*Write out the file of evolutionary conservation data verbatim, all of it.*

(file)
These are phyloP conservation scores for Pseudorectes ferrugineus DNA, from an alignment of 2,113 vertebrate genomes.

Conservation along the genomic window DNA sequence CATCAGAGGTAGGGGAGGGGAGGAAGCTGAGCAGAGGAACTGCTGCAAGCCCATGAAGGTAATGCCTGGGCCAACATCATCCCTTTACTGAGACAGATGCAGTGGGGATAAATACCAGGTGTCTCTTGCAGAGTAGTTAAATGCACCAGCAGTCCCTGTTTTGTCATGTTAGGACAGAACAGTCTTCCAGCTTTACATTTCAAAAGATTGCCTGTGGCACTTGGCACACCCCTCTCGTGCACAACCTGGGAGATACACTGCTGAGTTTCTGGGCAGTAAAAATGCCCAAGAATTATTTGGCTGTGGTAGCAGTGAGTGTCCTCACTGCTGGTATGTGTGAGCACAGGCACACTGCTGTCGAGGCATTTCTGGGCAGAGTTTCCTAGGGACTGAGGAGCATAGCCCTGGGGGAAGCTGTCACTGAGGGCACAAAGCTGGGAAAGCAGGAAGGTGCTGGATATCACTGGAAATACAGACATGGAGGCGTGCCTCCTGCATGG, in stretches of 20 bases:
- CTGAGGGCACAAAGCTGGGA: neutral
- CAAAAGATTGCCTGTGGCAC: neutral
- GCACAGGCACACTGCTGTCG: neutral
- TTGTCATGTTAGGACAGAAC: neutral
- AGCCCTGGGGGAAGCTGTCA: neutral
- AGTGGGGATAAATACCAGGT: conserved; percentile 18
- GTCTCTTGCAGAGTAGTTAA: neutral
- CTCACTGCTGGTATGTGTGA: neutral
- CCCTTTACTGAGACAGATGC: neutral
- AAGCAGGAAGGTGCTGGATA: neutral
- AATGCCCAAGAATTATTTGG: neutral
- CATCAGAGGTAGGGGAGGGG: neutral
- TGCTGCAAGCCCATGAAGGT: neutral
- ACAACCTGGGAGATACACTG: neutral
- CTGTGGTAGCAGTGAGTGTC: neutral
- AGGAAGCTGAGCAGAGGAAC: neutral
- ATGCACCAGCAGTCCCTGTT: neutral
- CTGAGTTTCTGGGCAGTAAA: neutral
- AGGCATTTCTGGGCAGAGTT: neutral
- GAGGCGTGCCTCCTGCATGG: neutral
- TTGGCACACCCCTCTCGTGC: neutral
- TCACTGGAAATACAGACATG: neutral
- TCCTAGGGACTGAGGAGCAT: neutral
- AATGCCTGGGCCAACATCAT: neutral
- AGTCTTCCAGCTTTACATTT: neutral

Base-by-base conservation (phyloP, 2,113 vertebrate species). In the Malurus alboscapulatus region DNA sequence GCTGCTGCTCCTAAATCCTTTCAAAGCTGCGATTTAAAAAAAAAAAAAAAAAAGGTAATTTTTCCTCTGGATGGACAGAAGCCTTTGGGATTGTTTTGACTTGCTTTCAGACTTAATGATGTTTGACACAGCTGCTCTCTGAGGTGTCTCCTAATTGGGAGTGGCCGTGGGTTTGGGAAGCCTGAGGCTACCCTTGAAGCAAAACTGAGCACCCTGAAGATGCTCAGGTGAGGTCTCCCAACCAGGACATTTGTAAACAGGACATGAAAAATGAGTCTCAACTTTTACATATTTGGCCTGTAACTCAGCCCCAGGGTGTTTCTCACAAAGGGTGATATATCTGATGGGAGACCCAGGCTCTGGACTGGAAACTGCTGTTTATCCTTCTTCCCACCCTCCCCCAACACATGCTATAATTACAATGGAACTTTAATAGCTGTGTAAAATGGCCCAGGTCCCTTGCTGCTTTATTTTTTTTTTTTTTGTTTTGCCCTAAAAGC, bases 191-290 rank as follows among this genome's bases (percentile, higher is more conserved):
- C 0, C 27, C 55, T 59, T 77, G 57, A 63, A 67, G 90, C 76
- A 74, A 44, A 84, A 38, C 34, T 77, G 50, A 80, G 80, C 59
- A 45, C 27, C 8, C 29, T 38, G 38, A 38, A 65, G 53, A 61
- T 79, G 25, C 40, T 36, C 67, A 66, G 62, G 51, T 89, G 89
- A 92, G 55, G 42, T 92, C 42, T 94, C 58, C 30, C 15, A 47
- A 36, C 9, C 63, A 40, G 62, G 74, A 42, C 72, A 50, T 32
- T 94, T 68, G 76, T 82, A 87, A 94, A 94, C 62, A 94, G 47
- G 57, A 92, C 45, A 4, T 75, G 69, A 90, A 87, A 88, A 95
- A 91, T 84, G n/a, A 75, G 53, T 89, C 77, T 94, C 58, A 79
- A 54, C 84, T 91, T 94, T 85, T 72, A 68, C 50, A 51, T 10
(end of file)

These are phyloP conservation scores for Pseudorectes ferrugineus DNA, from an alignment of 2,113 vertebrate genomes.

Conservation along the genomic window DNA sequence CATCAGAGGTAGGGGAGGGGAGGAAGCTGAGCAGAGGAACTGCTGCAAGCCCATGAAGGTAATGCCTGGGCCAACATCATCCCTTTACTGAGACAGATGCAGTGGGGATAAATACCAGGTGTCTCTTGCAGAGTAGTTAAATGCACCAGCAGTCCCTGTTTTGTCATGTTAGGACAGAACAGTCTTCCAGCTTTACATTTCAAAAGATTGCCTGTGGCACTTGGCACACCCCTCTCGTGCACAACCTGGGAGATACACTGCTGAGTTTCTGGGCAGTAAAAATGCCCAAGAATTATTTGGCTGTGGTAGCAGTGAGTGTCCTCACTGCTGGTATGTGTGAGCACAGGCACACTGCTGTCGAGGCATTTCTGGGCAGAGTTTCCTAGGGACTGAGGAGCATAGCCCTGGGGGAAGCTGTCACTGAGGGCACAAAGCTGGGAAAGCAGGAAGGTGCTGGATATCACTGGAAATACAGACATGGAGGCGTGCCTCCTGCATGG, in stretches of 20 bases:
- CTGAGGGCACAAAGCTGGGA: neutral
- CAAAAGATTGCCTGTGGCAC: neutral
- GCACAGGCACACTGCTGTCG: neutral
- TTGTCATGTTAGGACAGAAC: neutral
- AGCCCTGGGGGAAGCTGTCA: neutral
- AGTGGGGATAAATACCAGGT: conserved; percentile 18
- GTCTCTTGCAGAGTAGTTAA: neutral
- CTCACTGCTGGTATGTGTGA: neutral
- CCCTTTACTGAGACAGATGC: neutral
- AAGCAGGAAGGTGCTGGATA: neutral
- AATGCCCAAGAATTATTTGG: neutral
- CATCAGAGGTAGGGGAGGGG: neutral
- TGCTGCAAGCCCATGAAGGT: neutral
- ACAACCTGGGAGATACACTG: neutral
- CTGTGGTAGCAGTGAGTGTC: neutral
- AGGAAGCTGAGCAGAGGAAC: neutral
- ATGCACCAGCAGTCCCTGTT: neutral
- CTGAGTTTCTGGGCAGTAAA: neutral
- AGGCATTTCTGGGCAGAGTT: neutral
- GAGGCGTGCCTCCTGCATGG: neutral
- TTGGCACACCCCTCTCGTGC: neutral
- TCACTGGAAATACAGACATG: neutral
- TCCTAGGGACTGAGGAGCAT: neutral
- AATGCCTGGGCCAACATCAT: neutral
- AGTCTTCCAGCTTTACATTT: neutral

Base-by-base conservation (phyloP, 2,113 vertebrate species). In the Malurus alboscapulatus region DNA sequence GCTGCTGCTCCTAAATCCTTTCAAAGCTGCGATTTAAAAAAAAAAAAAAAAAAGGTAATTTTTCCTCTGGATGGACAGAAGCCTTTGGGATTGTTTTGACTTGCTTTCAGACTTAATGATGTTTGACACAGCTGCTCTCTGAGGTGTCTCCTAATTGGGAGTGGCCGTGGGTTTGGGAAGCCTGAGGCTACCCTTGAAGCAAAACTGAGCACCCTGAAGATGCTCAGGTGAGGTCTCCCAACCAGGACATTTGTAAACAGGACATGAAAAATGAGTCTCAACTTTTACATATTTGGCCTGTAACTCAGCCCCAGGGTGTTTCTCACAAAGGGTGATATATCTGATGGGAGACCCAGGCTCTGGACTGGAAACTGCTGTTTATCCTTCTTCCCACCCTCCCCCAACACATGCTATAATTACAATGGAACTTTAATAGCTGTGTAAAATGGCCCAGGTCCCTTGCTGCTTTATTTTTTTTTTTTTTGTTTTGCCCTAAAAGC, bases 191-290 rank as follows among this genome's bases (percentile, higher is more conserved):
- C 0, C 27, C 55, T 59, T 77, G 57, A 63, A 67, G 90, C 76
- A 74, A 44, A 84, A 38, C 34, T 77, G 50, A 80, G 80, C 59
- A 45, C 27, C 8, C 29, T 38, G 38, A 38, A 65, G 53, A 61
- T 79, G 25, C 40, T 36, C 67, A 66, G 62, G 51, T 89, G 89
- A 92, G 55, G 42, T 92, C 42, T 94, C 58, C 30, C 15, A 47
- A 36, C 9, C 63, A 40, G 62, G 74, A 42, C 72, A 50, T 32
- T 94, T 68, G 76, T 82, A 87, A 94, A 94, C 62, A 94, G 47
- G 57, A 92, C 45, A 4, T 75, G 69, A 90, A 87, A 88, A 95
- A 91, T 84, G n/a, A 75, G 53, T 89, C 77, T 94, C 58, A 79
- A 54, C 84, T 91, T 94, T 85, T 72, A 68, C 50, A 51, T 10